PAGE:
“If your kids are like mine, they know the geography of finding their favorite authors in the library, but not much about the authors’ locations in the world or details about their lives. When they start researching authors, though, they find events, trivia, life stories that surprise them or that connect to places and events in their own lives. The authors become real. Aren’t these connections what we, as passionate readers, also enjoy?” writes Sandy Hayes.
In 1957 NCTE encouraged its affiliates to produce literary maps and at that time 20 states did. By 1970 half the states had maps.
Since then affiliates have continued to create literary maps, alone and with partners such as tourism boards, humanities councils, and library associations. Often affiliates created supplemental materials to accompany the maps, materials ranging from postcards to booklists to anthologies.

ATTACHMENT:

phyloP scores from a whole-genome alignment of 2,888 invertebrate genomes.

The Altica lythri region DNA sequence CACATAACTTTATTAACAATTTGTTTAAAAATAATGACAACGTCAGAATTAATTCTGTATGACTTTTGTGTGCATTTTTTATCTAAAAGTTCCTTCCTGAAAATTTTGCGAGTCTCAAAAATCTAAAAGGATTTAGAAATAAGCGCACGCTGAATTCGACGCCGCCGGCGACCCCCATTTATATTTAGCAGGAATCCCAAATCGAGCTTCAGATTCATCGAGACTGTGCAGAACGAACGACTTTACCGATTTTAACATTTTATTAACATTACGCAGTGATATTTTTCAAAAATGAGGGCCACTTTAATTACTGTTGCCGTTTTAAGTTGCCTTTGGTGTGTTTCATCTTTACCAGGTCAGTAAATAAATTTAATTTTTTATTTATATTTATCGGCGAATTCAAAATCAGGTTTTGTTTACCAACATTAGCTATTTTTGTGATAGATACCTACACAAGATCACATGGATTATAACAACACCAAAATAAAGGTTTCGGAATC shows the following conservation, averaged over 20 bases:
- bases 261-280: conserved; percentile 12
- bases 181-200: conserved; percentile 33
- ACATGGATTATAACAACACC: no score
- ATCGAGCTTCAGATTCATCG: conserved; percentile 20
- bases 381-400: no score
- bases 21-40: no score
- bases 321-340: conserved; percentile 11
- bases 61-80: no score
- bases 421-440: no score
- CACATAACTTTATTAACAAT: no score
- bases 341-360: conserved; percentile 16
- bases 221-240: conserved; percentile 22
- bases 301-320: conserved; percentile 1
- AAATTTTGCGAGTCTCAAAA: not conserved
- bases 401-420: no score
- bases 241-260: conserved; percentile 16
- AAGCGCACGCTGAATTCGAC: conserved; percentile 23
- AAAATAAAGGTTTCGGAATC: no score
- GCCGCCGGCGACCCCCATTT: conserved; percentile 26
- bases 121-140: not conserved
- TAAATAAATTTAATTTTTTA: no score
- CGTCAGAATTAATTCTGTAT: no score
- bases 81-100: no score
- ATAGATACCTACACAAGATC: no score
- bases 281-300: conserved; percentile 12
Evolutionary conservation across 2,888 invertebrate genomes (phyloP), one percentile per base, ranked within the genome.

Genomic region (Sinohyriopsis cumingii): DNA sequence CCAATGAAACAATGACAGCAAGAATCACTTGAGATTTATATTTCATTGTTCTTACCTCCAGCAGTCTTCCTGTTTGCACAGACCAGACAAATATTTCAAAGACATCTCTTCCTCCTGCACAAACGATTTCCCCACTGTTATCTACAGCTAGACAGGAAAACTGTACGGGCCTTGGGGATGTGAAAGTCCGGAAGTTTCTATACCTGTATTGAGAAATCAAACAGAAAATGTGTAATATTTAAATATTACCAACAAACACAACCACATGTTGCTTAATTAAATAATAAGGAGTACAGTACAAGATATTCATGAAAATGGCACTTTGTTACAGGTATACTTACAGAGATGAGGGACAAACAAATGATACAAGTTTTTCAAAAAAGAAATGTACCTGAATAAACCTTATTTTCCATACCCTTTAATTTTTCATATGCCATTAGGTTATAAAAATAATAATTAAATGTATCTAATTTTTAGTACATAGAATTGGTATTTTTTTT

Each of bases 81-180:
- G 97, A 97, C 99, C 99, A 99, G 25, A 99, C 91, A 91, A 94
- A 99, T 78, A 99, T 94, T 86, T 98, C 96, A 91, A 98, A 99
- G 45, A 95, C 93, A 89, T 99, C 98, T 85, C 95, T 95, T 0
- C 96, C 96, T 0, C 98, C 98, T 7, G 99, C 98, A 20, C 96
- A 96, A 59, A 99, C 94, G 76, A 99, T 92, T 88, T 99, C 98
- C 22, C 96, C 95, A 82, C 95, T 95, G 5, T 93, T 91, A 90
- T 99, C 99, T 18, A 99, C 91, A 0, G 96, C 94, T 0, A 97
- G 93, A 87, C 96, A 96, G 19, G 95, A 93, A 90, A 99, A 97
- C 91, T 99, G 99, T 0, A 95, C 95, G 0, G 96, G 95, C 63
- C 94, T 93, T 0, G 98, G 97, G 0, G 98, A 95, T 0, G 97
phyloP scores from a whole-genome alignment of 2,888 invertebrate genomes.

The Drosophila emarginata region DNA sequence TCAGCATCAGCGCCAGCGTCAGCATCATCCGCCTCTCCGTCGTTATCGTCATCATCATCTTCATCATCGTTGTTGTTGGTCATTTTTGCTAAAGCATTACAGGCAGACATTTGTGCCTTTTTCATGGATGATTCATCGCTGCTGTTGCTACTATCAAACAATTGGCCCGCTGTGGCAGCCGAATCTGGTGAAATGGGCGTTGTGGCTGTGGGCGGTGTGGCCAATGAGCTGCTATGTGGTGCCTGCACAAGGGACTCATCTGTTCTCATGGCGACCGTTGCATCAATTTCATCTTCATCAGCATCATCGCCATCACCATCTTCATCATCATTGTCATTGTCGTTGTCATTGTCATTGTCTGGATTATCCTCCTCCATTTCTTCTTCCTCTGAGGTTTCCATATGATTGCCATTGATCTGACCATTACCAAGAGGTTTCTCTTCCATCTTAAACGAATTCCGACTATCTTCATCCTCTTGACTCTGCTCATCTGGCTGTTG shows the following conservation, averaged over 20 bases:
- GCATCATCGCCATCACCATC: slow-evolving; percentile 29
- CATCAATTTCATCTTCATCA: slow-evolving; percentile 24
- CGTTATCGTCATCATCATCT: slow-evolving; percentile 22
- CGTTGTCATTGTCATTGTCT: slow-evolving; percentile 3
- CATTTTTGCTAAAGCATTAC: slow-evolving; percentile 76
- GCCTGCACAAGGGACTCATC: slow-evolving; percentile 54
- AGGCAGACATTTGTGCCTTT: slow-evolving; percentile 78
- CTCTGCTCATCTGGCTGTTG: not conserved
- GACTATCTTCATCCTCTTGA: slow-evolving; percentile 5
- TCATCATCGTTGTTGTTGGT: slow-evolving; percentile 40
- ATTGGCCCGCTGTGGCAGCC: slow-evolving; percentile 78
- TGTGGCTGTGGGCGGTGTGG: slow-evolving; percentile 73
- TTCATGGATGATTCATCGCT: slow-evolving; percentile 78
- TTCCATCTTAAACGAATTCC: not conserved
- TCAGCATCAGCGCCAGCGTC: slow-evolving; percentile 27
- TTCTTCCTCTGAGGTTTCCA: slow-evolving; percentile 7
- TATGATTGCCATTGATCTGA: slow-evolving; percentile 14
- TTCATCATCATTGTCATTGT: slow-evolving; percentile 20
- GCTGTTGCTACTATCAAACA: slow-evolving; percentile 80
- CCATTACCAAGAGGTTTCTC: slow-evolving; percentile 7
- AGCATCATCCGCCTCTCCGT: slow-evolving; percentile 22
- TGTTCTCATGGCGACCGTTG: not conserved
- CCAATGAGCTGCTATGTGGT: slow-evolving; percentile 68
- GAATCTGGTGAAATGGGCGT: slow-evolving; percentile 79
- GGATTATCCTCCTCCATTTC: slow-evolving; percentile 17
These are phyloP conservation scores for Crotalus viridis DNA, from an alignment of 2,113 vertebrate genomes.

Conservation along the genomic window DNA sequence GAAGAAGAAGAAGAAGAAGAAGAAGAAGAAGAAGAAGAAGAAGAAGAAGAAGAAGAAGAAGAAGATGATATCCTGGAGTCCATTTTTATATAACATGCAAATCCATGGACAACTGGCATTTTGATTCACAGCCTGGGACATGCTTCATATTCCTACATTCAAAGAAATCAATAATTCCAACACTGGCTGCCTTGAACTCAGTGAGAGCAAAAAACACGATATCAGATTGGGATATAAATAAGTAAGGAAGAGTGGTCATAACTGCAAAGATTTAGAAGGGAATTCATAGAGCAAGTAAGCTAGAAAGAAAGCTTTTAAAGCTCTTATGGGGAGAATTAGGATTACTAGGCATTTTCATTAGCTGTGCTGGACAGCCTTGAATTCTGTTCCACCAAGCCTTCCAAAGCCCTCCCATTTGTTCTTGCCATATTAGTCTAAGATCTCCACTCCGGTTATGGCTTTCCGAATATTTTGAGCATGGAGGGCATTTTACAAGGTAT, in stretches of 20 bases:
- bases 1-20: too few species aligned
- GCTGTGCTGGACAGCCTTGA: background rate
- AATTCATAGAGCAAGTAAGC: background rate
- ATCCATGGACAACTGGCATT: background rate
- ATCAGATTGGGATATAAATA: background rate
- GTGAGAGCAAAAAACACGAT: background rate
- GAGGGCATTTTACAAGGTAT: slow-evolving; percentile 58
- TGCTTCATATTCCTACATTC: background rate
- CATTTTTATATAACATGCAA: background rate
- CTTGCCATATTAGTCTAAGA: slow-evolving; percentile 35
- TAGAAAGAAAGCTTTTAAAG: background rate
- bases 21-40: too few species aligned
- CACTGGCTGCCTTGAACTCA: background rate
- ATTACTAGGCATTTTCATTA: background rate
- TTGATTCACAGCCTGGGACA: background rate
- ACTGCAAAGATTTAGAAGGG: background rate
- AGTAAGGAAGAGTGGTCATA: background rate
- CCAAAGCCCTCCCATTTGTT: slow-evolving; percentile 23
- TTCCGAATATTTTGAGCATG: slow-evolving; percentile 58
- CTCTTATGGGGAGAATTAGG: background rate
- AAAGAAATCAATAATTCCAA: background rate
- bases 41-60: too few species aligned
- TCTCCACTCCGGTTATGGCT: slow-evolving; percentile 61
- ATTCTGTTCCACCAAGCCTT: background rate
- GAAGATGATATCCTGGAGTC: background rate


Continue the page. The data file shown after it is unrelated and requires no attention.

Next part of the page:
Map creation was a different process for each group, but one major decision each affiliate needed to make was, Who goes on the map? Was it an authors who lived all their lives in the state? Those who just passed through and stopped for a while? Those who wrote about the state? In this English Journal article, Joyce Kinkead explains the process the Utah Council of Teachers of English used to develop their map and explains the benefit it brought to students: